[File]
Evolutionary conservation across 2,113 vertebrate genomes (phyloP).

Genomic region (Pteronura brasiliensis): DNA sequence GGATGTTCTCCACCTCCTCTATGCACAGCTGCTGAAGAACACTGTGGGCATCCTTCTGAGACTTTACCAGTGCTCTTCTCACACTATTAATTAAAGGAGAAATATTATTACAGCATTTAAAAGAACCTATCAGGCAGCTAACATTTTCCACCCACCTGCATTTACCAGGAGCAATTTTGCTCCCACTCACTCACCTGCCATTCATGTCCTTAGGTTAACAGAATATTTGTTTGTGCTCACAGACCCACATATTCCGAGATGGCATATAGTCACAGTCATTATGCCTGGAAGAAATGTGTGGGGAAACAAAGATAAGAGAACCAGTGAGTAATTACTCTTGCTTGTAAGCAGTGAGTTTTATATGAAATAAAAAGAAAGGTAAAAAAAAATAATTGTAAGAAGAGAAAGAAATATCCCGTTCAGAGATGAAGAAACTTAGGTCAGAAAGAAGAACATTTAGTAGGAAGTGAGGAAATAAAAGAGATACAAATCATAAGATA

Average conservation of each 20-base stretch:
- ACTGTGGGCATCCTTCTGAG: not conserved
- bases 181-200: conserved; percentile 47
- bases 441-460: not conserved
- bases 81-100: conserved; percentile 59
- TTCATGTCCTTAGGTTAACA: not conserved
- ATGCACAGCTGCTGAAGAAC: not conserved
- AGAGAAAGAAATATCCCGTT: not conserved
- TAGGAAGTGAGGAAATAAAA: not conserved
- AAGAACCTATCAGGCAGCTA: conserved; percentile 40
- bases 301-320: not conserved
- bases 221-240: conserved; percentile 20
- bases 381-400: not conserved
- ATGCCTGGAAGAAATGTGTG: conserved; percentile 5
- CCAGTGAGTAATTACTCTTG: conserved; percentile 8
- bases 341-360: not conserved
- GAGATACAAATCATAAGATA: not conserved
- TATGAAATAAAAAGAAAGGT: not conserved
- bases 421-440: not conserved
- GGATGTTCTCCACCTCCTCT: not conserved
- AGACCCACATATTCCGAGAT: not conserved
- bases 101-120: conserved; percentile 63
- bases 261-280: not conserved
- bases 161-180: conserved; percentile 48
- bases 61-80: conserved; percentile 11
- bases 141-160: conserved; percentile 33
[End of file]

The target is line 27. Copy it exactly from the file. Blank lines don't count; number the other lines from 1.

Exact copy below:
- bases 61-80: conserved; percentile 11